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what does a research inquiry look like for me?

tuesday 7th february 2023

thinking about the task of putting together a research proposal when the topic is so nebulous as to be your own artistic practice. it faces me with - what even is my practice anyway? what in here is something i could measure, or evaluate, or apply some kind of (here are those words again) methodology or framework to? where do i even start looking?

through the course of the last module, i started to realise that all of my work is actually about listening. when i talk about exchanges of power, or performances where i force myself to trust everyone who walks in to not drop me on the hard concrete floor, or trying to get through to some unalienated truth - i'm really asking to listen, to be listened to, and to relish in the moment of listening.

similarly, when navigating issues of complicité, improvisation, collaborative performance, and communicating without speaking - i'm still engaging with a rabid pursuit of listening. to unselfconsciously, improvisationally, collaborate is to access a kind of empathic listening which evades comprehension in the moment lest it be rendered impotent. to look at it while it's present is to stop it in its tracks. is it futile to examine this further? to try and capture it?

it's astonishing how fast you can grow and develop, how fast old ideas seem passé, gauche, embarrassing. the last essay i wrote last semester was a defense of a rejection of methodology. it grew more from a stubbornness, a stuckness, than a place of truth. is it really too much to describe my knowledge as 'knowledge' rather than 'knowing'? is my practice truly 'autotheoretical' rather than 'autoethnographic'? where are the lines between?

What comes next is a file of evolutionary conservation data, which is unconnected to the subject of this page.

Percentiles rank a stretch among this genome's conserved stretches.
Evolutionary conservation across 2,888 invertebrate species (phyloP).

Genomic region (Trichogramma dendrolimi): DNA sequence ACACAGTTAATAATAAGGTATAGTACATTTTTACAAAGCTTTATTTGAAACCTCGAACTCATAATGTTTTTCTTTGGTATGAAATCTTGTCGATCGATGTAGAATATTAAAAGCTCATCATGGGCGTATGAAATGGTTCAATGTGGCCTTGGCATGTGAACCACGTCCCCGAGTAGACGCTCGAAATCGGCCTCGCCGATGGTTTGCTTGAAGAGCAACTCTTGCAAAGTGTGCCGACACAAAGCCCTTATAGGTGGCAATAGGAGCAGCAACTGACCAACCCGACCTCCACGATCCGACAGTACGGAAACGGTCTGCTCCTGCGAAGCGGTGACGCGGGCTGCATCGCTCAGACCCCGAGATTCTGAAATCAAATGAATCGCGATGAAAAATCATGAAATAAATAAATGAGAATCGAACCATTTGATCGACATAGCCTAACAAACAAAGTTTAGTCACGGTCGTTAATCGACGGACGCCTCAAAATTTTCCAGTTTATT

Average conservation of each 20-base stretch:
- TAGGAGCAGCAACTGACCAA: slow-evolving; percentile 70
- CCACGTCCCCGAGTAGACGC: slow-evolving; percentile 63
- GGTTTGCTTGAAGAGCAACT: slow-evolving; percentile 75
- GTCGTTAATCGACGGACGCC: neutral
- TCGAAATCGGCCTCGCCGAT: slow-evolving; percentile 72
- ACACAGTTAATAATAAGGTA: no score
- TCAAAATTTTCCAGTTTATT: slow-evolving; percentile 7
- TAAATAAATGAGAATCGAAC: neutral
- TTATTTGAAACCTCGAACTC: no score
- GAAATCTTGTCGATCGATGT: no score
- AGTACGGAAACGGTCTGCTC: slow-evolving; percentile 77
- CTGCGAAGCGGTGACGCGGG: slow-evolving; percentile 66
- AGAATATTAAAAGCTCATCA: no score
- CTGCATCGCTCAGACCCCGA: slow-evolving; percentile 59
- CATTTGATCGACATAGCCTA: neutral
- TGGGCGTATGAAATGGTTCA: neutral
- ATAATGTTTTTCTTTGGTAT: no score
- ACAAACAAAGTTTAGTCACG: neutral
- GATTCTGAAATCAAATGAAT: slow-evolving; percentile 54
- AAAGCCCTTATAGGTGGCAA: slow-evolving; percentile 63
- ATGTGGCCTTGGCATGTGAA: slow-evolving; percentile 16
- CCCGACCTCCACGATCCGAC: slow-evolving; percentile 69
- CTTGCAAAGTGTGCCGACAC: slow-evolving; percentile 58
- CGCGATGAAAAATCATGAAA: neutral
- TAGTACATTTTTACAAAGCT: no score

but it matters, of course it matters. if we can't argue over the definition of the terms we use to describe our work, are we even accurately describing it at all? is it even possible to accurately describe one's work through writing, when the work simply has to be lived? i always want to get closer to that - to having the written experience reflect, echo, transmit the lived experience.

when i'm researching, and writing, i seek to do more than merely describe. i want to be able to pull the essence of an experience onto the page, and poke its guts, and see how it works. but is that true? do i actually want to do that? or is that just what i know i need to do to meet the requirements of this course, of what 'research' expects..

i guess it only becomes useful if you can communicate it in a way that's understandable to others. but maybe the best way to do that is to bring people in to the space, to the exchange, and ask them to commit in the same way you had to commit the first time you entered into that space.

i remembered a vital bit of information the other day, that plugs a chronological gap in an essay i submitted last semester. i remembered the in-between session, where i went from being a total novice at improvised collaboration to a bit-less-scared novice at improvised collaboration. in the essay, i talk about a clayhem performance at 2019's yarmonics that turned out to be a giant collaborative workshop, as well as a performance, and how that was step 1 of getting over my fear of collaborating in that way. well, it was step 1, but microplastic certainly wasn't step 2.

just before COVID, i was invited to somerset house to take part in a couple of sessions of improvised music making led by anat ben-david, a long-time friend and collaborator of my partner. that was step two - explicitly invited, sitting by the side to start but gradually growing more confident with the percussion, and the space, and spaces to hide, and spaces to gently, softly, land in the clutches of improvised musical performance.

i think a lot about people who are unafraid of using their voice when improvising. who are able to just sing, without knowing what's going to come out before they do. i wrote this down in conversation with charlotte the other day - "so much of singing is hearing what comes out before you sing it. i have worked to hard to not know what's going to come out." i want to get there one day! i think i'm en route, but i have a whole lot of fear to combat before i'm there.

so i think.. it's something about fear, and something about listening, and something about not knowing and doing it anyway. but i can't narrow it down more than that right now. looking for a project in amongst it all is intimidating. what do i measure? and how?